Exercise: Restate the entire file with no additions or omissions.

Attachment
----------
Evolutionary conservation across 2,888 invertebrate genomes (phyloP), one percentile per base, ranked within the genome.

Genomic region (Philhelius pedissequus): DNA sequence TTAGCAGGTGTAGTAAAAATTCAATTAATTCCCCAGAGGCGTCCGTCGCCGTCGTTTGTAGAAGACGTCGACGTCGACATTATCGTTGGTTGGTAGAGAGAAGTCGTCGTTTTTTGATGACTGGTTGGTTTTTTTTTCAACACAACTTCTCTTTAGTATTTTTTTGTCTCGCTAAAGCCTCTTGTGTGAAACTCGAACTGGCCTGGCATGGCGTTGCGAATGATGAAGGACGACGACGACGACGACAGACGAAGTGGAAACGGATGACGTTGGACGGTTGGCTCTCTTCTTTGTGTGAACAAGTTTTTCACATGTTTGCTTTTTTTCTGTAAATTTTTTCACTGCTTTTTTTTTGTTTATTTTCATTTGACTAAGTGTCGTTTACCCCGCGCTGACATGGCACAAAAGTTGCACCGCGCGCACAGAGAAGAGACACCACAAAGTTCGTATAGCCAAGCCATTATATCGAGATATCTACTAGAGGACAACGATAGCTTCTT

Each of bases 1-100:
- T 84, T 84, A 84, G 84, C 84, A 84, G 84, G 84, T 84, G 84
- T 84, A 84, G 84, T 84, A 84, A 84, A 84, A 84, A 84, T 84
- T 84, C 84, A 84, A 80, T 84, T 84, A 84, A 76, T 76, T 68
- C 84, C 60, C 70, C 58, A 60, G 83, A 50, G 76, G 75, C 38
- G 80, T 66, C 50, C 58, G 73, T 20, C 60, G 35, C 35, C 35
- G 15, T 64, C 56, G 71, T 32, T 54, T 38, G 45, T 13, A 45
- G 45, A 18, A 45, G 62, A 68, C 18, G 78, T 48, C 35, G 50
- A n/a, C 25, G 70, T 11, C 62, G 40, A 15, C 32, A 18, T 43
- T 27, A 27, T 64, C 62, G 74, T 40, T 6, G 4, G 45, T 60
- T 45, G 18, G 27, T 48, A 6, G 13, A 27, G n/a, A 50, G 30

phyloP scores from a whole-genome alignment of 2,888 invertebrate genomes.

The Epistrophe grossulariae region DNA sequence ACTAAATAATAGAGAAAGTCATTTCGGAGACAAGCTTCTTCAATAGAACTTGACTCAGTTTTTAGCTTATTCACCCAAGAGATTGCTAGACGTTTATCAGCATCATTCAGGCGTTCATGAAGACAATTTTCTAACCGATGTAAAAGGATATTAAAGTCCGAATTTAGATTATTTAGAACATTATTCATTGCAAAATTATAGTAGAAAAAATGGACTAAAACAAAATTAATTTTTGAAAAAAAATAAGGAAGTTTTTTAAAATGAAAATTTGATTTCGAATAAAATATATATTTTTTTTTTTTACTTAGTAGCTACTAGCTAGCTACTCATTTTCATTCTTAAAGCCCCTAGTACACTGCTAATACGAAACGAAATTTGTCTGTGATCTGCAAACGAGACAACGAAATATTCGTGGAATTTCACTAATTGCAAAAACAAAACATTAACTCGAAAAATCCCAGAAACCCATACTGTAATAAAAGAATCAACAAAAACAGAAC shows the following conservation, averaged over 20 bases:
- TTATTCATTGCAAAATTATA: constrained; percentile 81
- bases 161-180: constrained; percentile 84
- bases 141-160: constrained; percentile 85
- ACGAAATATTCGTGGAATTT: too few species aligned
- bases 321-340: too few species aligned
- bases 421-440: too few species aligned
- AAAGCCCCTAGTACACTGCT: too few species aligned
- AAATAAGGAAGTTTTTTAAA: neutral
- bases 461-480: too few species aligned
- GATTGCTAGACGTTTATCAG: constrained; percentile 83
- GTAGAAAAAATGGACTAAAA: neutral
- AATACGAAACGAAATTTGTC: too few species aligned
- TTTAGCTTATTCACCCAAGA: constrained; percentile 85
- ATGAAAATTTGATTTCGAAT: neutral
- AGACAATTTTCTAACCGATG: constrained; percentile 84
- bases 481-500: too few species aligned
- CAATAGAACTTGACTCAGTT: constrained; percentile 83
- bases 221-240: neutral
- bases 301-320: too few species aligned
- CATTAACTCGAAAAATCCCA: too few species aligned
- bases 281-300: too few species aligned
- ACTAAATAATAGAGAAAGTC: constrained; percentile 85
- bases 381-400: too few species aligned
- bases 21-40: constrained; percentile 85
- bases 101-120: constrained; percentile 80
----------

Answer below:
Evolutionary conservation across 2,888 invertebrate genomes (phyloP), one percentile per base, ranked within the genome.

Genomic region (Philhelius pedissequus): DNA sequence TTAGCAGGTGTAGTAAAAATTCAATTAATTCCCCAGAGGCGTCCGTCGCCGTCGTTTGTAGAAGACGTCGACGTCGACATTATCGTTGGTTGGTAGAGAGAAGTCGTCGTTTTTTGATGACTGGTTGGTTTTTTTTTCAACACAACTTCTCTTTAGTATTTTTTTGTCTCGCTAAAGCCTCTTGTGTGAAACTCGAACTGGCCTGGCATGGCGTTGCGAATGATGAAGGACGACGACGACGACGACAGACGAAGTGGAAACGGATGACGTTGGACGGTTGGCTCTCTTCTTTGTGTGAACAAGTTTTTCACATGTTTGCTTTTTTTCTGTAAATTTTTTCACTGCTTTTTTTTTGTTTATTTTCATTTGACTAAGTGTCGTTTACCCCGCGCTGACATGGCACAAAAGTTGCACCGCGCGCACAGAGAAGAGACACCACAAAGTTCGTATAGCCAAGCCATTATATCGAGATATCTACTAGAGGACAACGATAGCTTCTT

Each of bases 1-100:
- T 84, T 84, A 84, G 84, C 84, A 84, G 84, G 84, T 84, G 84
- T 84, A 84, G 84, T 84, A 84, A 84, A 84, A 84, A 84, T 84
- T 84, C 84, A 84, A 80, T 84, T 84, A 84, A 76, T 76, T 68
- C 84, C 60, C 70, C 58, A 60, G 83, A 50, G 76, G 75, C 38
- G 80, T 66, C 50, C 58, G 73, T 20, C 60, G 35, C 35, C 35
- G 15, T 64, C 56, G 71, T 32, T 54, T 38, G 45, T 13, A 45
- G 45, A 18, A 45, G 62, A 68, C 18, G 78, T 48, C 35, G 50
- A n/a, C 25, G 70, T 11, C 62, G 40, A 15, C 32, A 18, T 43
- T 27, A 27, T 64, C 62, G 74, T 40, T 6, G 4, G 45, T 60
- T 45, G 18, G 27, T 48, A 6, G 13, A 27, G n/a, A 50, G 30

phyloP scores from a whole-genome alignment of 2,888 invertebrate genomes.

The Epistrophe grossulariae region DNA sequence ACTAAATAATAGAGAAAGTCATTTCGGAGACAAGCTTCTTCAATAGAACTTGACTCAGTTTTTAGCTTATTCACCCAAGAGATTGCTAGACGTTTATCAGCATCATTCAGGCGTTCATGAAGACAATTTTCTAACCGATGTAAAAGGATATTAAAGTCCGAATTTAGATTATTTAGAACATTATTCATTGCAAAATTATAGTAGAAAAAATGGACTAAAACAAAATTAATTTTTGAAAAAAAATAAGGAAGTTTTTTAAAATGAAAATTTGATTTCGAATAAAATATATATTTTTTTTTTTTACTTAGTAGCTACTAGCTAGCTACTCATTTTCATTCTTAAAGCCCCTAGTACACTGCTAATACGAAACGAAATTTGTCTGTGATCTGCAAACGAGACAACGAAATATTCGTGGAATTTCACTAATTGCAAAAACAAAACATTAACTCGAAAAATCCCAGAAACCCATACTGTAATAAAAGAATCAACAAAAACAGAAC shows the following conservation, averaged over 20 bases:
- TTATTCATTGCAAAATTATA: constrained; percentile 81
- bases 161-180: constrained; percentile 84
- bases 141-160: constrained; percentile 85
- ACGAAATATTCGTGGAATTT: too few species aligned
- bases 321-340: too few species aligned
- bases 421-440: too few species aligned
- AAAGCCCCTAGTACACTGCT: too few species aligned
- AAATAAGGAAGTTTTTTAAA: neutral
- bases 461-480: too few species aligned
- GATTGCTAGACGTTTATCAG: constrained; percentile 83
- GTAGAAAAAATGGACTAAAA: neutral
- AATACGAAACGAAATTTGTC: too few species aligned
- TTTAGCTTATTCACCCAAGA: constrained; percentile 85
- ATGAAAATTTGATTTCGAAT: neutral
- AGACAATTTTCTAACCGATG: constrained; percentile 84
- bases 481-500: too few species aligned
- CAATAGAACTTGACTCAGTT: constrained; percentile 83
- bases 221-240: neutral
- bases 301-320: too few species aligned
- CATTAACTCGAAAAATCCCA: too few species aligned
- bases 281-300: too few species aligned
- ACTAAATAATAGAGAAAGTC: constrained; percentile 85
- bases 381-400: too few species aligned
- bases 21-40: constrained; percentile 85
- bases 101-120: constrained; percentile 80